CHICAGO -- It shouldn't surprise anyone that the Western Conference finals are heading to the West Coast all knotted up at one game apiece.
Two deep, talented, experienced teams shot through with Stanley Cup understanding going toe-to-toe; why wouldn't it be all tied up?
But what has added some unexpected texture to this series is the manner in which the Los Angeles Kings tied this series in Game 2 -- a kind of microcosm of their never-say-die, backs-against-the-wall mentality throughout this topsy-turvy playoff year -- and what it might mean for both the Kings and the Blackhawks.
Because here's the thing: For most of Wednesday's shocking 6-2 Kings victory, a victory that included a five-goal third period, this had all the markings of yet another patented Chicago home victory.
The Blackhawks were faster, more determined and more opportunistic in building a 2-0 lead and keeping the Kings on their heels through most of the first two periods.
In counterpoint, the Kings looked weary, as though the extra off day between Games 1 and 2 had sapped their strength instead of rejuvenating them after two straight seven-game series. The Blackhawks' skilled, speedy defense constantly opened up scoring lanes with heady stretch passes.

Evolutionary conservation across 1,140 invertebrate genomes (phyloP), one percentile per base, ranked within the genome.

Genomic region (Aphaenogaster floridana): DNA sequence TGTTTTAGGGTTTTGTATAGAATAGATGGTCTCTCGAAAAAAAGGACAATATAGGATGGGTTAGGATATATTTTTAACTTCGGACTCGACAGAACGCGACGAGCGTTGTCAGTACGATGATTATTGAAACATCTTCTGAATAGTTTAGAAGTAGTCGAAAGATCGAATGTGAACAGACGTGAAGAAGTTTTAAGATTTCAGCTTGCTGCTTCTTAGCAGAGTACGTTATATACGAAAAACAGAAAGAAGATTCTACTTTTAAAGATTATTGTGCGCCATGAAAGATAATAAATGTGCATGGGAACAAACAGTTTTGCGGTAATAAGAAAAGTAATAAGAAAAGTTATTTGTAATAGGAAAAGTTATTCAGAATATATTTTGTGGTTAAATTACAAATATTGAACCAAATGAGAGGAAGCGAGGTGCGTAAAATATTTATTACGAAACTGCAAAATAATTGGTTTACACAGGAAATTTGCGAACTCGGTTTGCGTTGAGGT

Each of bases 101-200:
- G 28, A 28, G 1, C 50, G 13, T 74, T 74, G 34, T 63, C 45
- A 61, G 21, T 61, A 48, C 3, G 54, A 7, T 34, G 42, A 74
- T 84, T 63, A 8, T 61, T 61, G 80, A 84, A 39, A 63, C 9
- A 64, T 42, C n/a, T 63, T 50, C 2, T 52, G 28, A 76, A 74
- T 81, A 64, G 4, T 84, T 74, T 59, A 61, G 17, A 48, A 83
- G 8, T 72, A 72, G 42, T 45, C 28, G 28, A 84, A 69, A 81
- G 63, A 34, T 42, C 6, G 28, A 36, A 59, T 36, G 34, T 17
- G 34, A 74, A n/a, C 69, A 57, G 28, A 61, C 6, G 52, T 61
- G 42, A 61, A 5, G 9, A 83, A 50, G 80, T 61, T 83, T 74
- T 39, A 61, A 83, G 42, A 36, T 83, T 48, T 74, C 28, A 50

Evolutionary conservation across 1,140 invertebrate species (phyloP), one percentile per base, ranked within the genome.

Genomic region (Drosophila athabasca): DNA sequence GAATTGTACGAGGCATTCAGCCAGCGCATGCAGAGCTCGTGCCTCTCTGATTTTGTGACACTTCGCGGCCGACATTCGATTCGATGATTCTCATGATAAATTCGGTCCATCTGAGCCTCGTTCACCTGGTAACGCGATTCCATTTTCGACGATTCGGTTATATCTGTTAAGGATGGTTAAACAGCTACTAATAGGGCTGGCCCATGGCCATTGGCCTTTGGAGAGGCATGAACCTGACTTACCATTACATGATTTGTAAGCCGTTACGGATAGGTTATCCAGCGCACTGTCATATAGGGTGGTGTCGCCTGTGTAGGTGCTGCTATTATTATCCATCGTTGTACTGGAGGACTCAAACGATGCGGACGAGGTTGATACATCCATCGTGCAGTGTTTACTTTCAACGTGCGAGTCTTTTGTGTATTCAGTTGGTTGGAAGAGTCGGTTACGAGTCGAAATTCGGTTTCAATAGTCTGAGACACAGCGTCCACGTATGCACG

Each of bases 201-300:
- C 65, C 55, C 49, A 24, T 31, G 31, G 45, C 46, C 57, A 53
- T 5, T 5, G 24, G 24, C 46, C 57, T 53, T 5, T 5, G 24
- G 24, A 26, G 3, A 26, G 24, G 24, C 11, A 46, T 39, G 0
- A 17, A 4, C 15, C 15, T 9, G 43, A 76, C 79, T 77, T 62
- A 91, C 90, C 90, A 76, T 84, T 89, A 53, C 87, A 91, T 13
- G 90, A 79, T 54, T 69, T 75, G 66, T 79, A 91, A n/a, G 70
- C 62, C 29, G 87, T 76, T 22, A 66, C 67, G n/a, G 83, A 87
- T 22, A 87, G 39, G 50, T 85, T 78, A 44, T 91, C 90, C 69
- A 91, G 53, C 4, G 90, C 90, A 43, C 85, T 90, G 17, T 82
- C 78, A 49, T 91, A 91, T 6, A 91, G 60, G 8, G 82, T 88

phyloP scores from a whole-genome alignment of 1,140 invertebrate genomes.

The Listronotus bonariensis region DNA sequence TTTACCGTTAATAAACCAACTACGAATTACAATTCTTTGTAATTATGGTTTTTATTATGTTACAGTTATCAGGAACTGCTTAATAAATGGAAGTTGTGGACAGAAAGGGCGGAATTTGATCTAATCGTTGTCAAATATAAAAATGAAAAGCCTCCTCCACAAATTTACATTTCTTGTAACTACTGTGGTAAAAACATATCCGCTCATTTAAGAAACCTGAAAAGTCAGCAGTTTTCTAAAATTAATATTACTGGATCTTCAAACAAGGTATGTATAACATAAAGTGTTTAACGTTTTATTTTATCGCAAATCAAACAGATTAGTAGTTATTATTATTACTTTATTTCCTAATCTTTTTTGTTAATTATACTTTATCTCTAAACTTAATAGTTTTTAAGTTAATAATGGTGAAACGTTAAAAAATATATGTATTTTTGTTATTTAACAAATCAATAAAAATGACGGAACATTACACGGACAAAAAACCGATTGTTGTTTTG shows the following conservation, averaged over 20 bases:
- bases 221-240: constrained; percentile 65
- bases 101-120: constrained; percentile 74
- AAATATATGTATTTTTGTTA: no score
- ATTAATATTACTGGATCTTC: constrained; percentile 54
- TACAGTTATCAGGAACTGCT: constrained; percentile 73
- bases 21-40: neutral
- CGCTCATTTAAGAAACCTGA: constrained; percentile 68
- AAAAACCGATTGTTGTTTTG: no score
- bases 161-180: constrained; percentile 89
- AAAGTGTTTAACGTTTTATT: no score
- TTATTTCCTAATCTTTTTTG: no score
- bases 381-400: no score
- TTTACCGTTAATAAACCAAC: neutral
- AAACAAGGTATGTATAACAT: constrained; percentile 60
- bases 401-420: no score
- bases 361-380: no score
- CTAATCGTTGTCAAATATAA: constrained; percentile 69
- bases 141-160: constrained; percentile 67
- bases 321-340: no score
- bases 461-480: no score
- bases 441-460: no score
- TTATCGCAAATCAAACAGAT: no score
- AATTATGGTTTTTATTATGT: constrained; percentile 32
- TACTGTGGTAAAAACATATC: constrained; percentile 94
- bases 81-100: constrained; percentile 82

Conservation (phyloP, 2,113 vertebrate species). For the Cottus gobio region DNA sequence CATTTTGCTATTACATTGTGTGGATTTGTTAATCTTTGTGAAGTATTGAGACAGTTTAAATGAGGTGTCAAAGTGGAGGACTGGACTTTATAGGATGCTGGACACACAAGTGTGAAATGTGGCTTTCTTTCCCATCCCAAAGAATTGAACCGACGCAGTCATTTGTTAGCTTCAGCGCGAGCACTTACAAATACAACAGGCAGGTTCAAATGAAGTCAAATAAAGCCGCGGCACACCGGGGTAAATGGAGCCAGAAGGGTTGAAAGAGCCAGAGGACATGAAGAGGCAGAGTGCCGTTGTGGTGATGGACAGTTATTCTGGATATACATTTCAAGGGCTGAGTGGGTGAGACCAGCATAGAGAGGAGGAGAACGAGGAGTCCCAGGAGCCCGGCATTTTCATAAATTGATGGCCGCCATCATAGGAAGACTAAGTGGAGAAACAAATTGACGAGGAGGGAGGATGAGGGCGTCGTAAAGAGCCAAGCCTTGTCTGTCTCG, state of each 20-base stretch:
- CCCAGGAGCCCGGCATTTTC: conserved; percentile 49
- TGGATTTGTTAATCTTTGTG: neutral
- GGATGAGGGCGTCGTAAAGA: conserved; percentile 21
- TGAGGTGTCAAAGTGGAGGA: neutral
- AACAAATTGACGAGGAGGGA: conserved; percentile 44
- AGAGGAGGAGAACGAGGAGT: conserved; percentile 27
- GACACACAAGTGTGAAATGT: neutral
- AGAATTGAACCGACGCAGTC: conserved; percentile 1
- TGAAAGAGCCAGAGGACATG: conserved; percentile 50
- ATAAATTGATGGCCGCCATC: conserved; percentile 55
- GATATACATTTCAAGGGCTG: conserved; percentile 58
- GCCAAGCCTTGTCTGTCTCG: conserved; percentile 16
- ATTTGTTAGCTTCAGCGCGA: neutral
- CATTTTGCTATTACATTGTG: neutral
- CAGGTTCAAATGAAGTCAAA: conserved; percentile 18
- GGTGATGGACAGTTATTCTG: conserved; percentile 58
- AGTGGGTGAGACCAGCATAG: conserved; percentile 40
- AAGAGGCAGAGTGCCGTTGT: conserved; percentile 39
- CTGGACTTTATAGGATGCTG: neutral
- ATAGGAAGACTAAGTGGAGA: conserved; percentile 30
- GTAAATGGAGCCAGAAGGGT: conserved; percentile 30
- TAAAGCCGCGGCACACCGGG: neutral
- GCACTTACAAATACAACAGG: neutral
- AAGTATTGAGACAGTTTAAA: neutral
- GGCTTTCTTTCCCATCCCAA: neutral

The normally responsible Kings were victimized by odd-man rush after odd-man rush, often resorting to clutching and grabbing at the Hawks to try to slow them down.
Indeed, the Kings were assessed four minor penalties in the first period, all attributable to being unable to deal with the Blackhawks' pace.
Then, early in the second period, a defensive breakdown by the Kings on a Chicago line change allowed Ben Smith to step behind the Kings defense and snap a shot past Los Angeles netminder Jonathan Quick to make it 2-0.
And who knows:
If Marian Hossa scores on a dangerous 3-on-2 in the second period, or Brent Seabrook, who was set up beautifully on a 2-on-1 by Kris Versteeg but was denied by a great arm save by Quick, finds the back of the net, or Patrick Kane makes good on a great chance on an ugly turnover in the Kings' zone, the narrative could completely different.
But it didn't go that way, and with time running out in the second period, it was veteran Mike Richards' making a terrific play to get a puck to the front of the net, where it caromed off Justin Williams' skate and into the net to make it 2-1 with 1:46 left in the second.
"There's a little bit of, you know, we can't give up that many [chances] again. Quickie had a couple of big saves for us, but we need him to. But at the same time, yeah, second period we knew we gave up too many 3-on-2s, 4-on-2s, and maybe we got lucky a little bit there, but hey, that's part of the game, too."
Between the second and third, the Kings talked about the good things they could do and had done, and then came out and embarrassed the Blackhawks with five unanswered goals in the last frame.